Chancellor George Osborne today announced plans to give English cities greater powers over transport, planning, housing and policing in exchange for accepting elected mayors, hoping to close the economic gap between the North and the South.
Ajay Jagota of North East-based sales and lettings firm KIS has outlined the property powers he thinks this transfer should feature, including:
- The creation of a housing investment fund to address current and future housing needs.
- Empowering the region to explore creative solutions to meet housing needs, such as encouraging more small scale or even single developments and redeveloping unused commercial properties as domestic ones
- The ability to amend or opt out of legislation such as the recent Mortgage Market Review when it impacts disproportionately negatively upon the region.
- A new collaborative framework between private and social landlords.
Research from Rentify this week predicted that the cost of renting in London to rise to £73,630 a year by 2033, compared to just £9540 in the North East – making the region an increasingly attractive place to live and work.
As the UK’s most innovative property firm, KIS is famous for being the first letting agents in the UK to abolish deposits, replacing them with a one-of-a-kind landlord insurance policy offering guaranteed rent, deposit replacement, legal assistance and round the clock third party emergency home repairs.
Founder and Chief Executive Officer Ajay said: “We have always lost out the London when it comes to the North-South divide, but with devolution much more advanced in areas like Scotland and Greater Manchester we now risk being squeezed out by other parts of the country too.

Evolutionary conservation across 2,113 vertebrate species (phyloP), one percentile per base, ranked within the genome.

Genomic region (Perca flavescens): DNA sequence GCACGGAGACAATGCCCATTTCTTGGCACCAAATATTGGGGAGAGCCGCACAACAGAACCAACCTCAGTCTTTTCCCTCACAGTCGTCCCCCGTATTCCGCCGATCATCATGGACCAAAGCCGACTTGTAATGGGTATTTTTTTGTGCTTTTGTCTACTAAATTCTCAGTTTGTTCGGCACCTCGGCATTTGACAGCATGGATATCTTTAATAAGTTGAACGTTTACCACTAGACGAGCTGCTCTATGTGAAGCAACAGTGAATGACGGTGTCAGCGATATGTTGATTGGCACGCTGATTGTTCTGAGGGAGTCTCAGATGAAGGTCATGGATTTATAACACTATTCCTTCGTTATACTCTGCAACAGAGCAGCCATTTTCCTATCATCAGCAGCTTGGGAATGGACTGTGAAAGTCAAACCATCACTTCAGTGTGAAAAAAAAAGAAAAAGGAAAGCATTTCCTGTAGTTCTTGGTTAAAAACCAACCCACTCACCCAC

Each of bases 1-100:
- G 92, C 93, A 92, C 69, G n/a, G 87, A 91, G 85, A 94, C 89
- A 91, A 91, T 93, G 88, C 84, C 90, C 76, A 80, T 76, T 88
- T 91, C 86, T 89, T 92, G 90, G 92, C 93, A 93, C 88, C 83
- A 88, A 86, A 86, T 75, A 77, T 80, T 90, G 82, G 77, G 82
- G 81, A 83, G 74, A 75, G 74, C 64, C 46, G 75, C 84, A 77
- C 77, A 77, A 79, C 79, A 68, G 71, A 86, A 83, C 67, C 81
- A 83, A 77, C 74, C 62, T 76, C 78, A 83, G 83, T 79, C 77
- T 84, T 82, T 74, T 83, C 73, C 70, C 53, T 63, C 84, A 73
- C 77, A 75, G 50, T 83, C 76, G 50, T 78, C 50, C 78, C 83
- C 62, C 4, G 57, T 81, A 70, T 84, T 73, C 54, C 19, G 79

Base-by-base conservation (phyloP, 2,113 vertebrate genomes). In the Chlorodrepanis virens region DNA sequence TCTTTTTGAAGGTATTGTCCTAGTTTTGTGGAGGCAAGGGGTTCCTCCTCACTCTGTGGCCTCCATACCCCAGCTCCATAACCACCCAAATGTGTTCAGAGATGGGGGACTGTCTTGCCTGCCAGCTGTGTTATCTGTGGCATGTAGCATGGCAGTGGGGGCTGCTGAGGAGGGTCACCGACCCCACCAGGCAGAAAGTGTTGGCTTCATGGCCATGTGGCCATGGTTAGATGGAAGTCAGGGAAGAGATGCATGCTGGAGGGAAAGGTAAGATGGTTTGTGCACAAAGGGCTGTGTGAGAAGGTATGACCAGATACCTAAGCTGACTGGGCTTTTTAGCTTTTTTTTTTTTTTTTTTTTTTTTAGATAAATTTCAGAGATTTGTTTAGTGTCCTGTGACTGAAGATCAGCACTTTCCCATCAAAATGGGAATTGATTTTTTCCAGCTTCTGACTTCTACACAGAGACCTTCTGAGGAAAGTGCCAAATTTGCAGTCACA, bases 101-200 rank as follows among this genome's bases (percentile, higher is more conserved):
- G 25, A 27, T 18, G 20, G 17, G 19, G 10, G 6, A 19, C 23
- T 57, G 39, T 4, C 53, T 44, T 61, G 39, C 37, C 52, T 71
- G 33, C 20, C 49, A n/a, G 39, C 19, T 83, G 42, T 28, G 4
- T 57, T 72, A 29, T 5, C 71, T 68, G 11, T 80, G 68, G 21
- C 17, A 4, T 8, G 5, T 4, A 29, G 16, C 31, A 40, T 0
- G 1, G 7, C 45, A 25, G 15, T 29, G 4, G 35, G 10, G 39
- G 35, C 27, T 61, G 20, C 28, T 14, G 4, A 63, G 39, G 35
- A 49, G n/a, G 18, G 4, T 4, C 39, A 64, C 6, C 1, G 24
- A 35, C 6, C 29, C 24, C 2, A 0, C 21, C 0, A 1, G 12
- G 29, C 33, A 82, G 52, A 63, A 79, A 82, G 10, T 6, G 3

“We need to be united and we need to act fast.
“It’s clear that housing has to be part of the devolution mix. If the Northern Powerhouse project is successful in persuading businesses to rise, remain in and relocate to our region we’re going to need new homes to support the jobs that will be created.
“If the rent projections we’ve seen this week are accurate, our region is going to be increasingly attractive place to build both a business and a life compared to London – but if we’re going to capitalise on that we need to get the housing side of things right now, and I don’t think it’s particularly controversial to say that the North East knows it’s needs best. Greater collaboration between private and social landlords will help too.
“We also need the power to avoid being adversely affected by policies designed to deal with problems that don’t affect us. The biggest example of this is the recent Mortgage Market Review, which was designed to stop it being too easy to get a mortgage. In the North East that was never a problem, and MMR smothered last year’s housing market recovery as a result.
“It’s a myth that you can only build new homes in large scale developments or on Greenfield sites. There are plenty of smaller scale developments on previously used land which could be encouraged with a little creativity – not least by transforming vacant commercial properties into domestic ones, an approach which could also have the effect of revitalising our High Streets.
“The North East just needs the chance to do we all know it can do best.”